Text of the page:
• Rapid weight gain
  • Weaning

20
The components of the Baby Milk intervention
21
Baby Milk Trial
  • Explanatory RCT to examine efficacy of the Baby
    Milk intervention
  • Primary Outcome change in weight sds from
    birth-1yr
  • Trial and cohort analyses

22
700 Mothers who start formula feeds within 14
weeks of birth
Baseline visit at 2-14weeks
2 mo
2 mo
Intervention group
Control group
3 mo
3 mo
4 mo
Behavioural intervention
Standard advice
4 mo
5 mo
5 mo
Babys age 6-7 months-End of intervention
6 mo
6 mo
Babys age 8 months- 4 Day-Diet Diary
Babys age 12 months-Outcome measurements
23
Evaluation Causal modelling
Behavioural Determinants
Attitudes, beliefs, intentions, self-efficacy,
outcome-expectancy- Questionnaires at baseline
and 6-months
Milk feeding questionnaire at baseline, 3,4, 5,
6 months, Diet diary at 8 months
Behaviour
Socio-economic, cultural, antenatal and genetic
factors
Anthropometry at baseline, 6 and 12 months, USS
and skin-folds at 12 months
Growth
Health/Disease Outcomes
Modelling long term outcomes, cost-effectiveness
analyses, long term follow-up
24
Study Measures
Baseline
Questionnaire measures
Pregnancy, Demography, Lifestyle etc I,C
Milk feeds (also at 3,4,5 mo) I,C
Feeding and maternal attitudes I,C
Temperament, sleep, eating behaviour I,C
4-day diet diary
Health service utilisation
Maternal QoL I,C
Intervention evaluation
Anthropometry
Parents anthropometry I,C
Babys anthropometry I,C
6 mo


I,C
I,C
I,C

I,C
I,C
I

I,C
I,C
8 mo





I,C






12 mo






I,C
I,C
I

I,C
I,C
I- Intervention, C- Control group
25
Policy implications
  • Inform future infant feeding guidelines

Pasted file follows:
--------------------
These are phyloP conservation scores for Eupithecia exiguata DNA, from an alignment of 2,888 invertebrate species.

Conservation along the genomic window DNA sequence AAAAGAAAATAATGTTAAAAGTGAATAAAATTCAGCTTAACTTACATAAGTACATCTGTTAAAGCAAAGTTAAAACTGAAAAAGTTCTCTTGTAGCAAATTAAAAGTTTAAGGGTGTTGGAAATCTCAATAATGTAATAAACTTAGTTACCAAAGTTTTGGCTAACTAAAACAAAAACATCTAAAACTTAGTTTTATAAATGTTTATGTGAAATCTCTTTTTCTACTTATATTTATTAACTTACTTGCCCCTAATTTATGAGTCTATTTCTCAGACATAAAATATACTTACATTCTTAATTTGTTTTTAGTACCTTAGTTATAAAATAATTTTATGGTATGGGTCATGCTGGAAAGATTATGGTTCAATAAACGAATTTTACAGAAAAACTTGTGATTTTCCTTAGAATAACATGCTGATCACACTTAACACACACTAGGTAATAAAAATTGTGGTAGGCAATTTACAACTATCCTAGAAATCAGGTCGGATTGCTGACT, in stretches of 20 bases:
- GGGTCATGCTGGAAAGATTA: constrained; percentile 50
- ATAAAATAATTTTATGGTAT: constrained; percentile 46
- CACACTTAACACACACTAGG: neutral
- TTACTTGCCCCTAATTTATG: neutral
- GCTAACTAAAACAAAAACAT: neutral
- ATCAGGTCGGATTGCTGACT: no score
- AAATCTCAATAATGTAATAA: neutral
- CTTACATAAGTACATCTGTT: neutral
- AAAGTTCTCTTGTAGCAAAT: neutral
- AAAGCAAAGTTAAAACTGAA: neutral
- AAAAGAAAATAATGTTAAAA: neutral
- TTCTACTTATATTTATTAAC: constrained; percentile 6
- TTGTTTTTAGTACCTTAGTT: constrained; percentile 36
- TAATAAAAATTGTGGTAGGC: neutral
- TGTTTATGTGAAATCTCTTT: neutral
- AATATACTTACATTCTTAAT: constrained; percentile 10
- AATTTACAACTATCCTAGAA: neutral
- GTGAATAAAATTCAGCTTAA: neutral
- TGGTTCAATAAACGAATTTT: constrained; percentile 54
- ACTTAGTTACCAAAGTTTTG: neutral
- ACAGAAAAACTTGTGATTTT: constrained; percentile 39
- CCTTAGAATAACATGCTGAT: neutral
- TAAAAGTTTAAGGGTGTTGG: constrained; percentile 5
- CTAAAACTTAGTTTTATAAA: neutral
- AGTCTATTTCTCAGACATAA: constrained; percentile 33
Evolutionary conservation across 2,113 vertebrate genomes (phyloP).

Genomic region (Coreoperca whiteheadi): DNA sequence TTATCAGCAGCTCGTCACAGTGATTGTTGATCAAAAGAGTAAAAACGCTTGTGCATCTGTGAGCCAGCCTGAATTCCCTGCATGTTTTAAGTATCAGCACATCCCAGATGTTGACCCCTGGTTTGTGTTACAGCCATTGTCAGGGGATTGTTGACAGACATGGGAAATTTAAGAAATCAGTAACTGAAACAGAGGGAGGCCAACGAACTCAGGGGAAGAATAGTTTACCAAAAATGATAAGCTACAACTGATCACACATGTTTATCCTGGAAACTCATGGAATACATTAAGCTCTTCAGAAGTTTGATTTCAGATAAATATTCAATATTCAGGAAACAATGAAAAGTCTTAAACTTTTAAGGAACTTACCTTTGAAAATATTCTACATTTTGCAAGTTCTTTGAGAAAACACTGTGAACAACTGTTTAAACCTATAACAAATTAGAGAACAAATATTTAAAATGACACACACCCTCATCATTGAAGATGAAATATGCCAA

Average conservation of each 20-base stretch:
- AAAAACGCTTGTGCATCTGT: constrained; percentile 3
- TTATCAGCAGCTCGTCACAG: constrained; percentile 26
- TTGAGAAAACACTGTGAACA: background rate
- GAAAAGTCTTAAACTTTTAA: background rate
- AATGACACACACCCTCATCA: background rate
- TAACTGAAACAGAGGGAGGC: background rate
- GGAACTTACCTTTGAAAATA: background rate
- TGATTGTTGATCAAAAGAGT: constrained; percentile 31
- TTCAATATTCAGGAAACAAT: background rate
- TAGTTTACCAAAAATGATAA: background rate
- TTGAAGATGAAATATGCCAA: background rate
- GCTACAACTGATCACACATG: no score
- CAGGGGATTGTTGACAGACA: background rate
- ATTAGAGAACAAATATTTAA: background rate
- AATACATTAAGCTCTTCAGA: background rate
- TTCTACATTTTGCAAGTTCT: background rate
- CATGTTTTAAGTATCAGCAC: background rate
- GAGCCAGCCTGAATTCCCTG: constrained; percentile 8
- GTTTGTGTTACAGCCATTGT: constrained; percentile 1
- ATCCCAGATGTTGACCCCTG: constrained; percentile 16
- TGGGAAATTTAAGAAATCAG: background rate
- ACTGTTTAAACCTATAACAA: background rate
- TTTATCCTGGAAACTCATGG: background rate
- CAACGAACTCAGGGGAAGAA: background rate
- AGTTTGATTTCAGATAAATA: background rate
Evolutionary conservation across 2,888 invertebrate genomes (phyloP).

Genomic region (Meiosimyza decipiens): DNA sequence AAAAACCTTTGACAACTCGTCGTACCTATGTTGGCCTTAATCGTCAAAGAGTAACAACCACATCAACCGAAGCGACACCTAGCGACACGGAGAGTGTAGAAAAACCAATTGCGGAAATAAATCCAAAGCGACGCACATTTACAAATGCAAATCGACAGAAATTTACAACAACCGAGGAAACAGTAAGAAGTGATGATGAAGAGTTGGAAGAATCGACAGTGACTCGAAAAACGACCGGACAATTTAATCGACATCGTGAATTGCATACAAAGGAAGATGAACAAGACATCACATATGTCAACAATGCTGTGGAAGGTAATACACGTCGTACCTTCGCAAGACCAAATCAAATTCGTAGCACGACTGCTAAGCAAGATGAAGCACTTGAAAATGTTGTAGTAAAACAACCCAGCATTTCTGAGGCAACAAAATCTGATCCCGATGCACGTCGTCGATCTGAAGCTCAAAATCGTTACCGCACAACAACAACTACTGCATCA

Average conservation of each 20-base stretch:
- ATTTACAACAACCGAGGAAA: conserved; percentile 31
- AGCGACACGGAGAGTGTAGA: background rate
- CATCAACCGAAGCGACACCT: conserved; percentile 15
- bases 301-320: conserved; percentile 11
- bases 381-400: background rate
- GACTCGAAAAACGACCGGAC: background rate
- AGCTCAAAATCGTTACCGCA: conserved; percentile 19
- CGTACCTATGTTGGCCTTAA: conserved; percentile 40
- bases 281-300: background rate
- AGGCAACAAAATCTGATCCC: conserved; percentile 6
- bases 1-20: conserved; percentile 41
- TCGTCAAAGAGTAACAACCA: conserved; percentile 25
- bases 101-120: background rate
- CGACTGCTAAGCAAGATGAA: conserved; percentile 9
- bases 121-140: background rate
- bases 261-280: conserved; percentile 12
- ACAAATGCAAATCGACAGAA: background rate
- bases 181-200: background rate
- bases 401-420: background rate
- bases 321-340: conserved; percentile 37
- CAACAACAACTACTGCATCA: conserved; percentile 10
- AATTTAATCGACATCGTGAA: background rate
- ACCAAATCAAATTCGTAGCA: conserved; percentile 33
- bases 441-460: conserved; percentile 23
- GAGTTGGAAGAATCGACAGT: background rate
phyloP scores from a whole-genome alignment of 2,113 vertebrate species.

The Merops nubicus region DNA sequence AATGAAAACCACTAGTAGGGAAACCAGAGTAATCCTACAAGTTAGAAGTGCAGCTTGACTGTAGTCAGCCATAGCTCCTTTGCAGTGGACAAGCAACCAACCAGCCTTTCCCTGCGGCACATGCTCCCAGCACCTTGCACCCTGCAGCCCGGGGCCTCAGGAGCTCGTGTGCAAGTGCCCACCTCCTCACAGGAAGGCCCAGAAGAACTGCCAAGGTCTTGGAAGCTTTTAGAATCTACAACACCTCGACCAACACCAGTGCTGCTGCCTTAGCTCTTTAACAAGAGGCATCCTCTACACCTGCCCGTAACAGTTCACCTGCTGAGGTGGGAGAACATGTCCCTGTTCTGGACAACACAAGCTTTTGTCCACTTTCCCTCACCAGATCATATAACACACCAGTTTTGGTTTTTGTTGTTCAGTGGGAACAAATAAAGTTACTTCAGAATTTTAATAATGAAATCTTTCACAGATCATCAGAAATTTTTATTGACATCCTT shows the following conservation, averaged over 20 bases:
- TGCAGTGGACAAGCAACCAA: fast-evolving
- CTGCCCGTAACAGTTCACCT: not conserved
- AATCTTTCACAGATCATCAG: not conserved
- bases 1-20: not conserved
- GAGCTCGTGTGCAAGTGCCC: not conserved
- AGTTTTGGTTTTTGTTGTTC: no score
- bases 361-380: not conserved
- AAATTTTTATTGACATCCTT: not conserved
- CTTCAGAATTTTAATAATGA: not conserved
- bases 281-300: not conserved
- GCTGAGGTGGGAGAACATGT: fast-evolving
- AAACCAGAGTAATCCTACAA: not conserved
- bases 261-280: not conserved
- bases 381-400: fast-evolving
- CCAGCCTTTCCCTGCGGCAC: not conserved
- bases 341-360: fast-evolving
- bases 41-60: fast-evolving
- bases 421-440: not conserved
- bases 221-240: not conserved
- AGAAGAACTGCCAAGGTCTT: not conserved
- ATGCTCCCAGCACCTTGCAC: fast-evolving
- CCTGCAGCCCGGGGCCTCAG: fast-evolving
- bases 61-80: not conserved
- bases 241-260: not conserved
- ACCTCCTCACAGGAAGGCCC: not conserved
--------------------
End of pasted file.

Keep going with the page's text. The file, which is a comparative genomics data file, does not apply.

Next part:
• Health Visitor practice and Healthy Child
    Programme
  • NPRI Scientific Committee
  • A powerful intervention that has potential
    to provide
  • valuable evidence in an important and
    changing policy
  • environment

26
Thank You
CEDAR support Rebecca Strafford Research
Manager, CEDAR Annie Schiff Study Co-ordinator,
CEDAR Alvaro Ullrich Data Manager,
CEDAR Intervention Facilitators Paediatric
Research Nurses, University of Cambridge MRC
Epidemiology Unit support James
Sylvester Research Manager, MRC Measurement
Team Research Assistants, MRC Investigators Ken
Ong Programme Leader, MRC Simon
Griffin Assistant Director, MRC Wendy
Hardeman Senior Research Associate, IPH Simon
Cohn Senior Lecturer, IPH Marc Suhrcke Prof
Health Economics, UEA Ed Wilson Lecturer Health
Economics, UEA Collaborators David
Vickers Medical Director, CCS NHS Trust Alison
Lennox Principal Investigator Scientist, MRC
HNR

27
ACKNOWLEDGEMENT This work was undertaken by the
Centre for Diet and Activity Research (CEDAR), a
UKCRC Public Health Research Centre of
Excellence. Funding from the British Heart
Foundation, Economic and Social Research Council,
Medical Research Council, the National Institute
for Health Research, and the Wellcome Trust,
under the auspices of the UK Clinical Research
Collaboration, is gratefully acknowledged.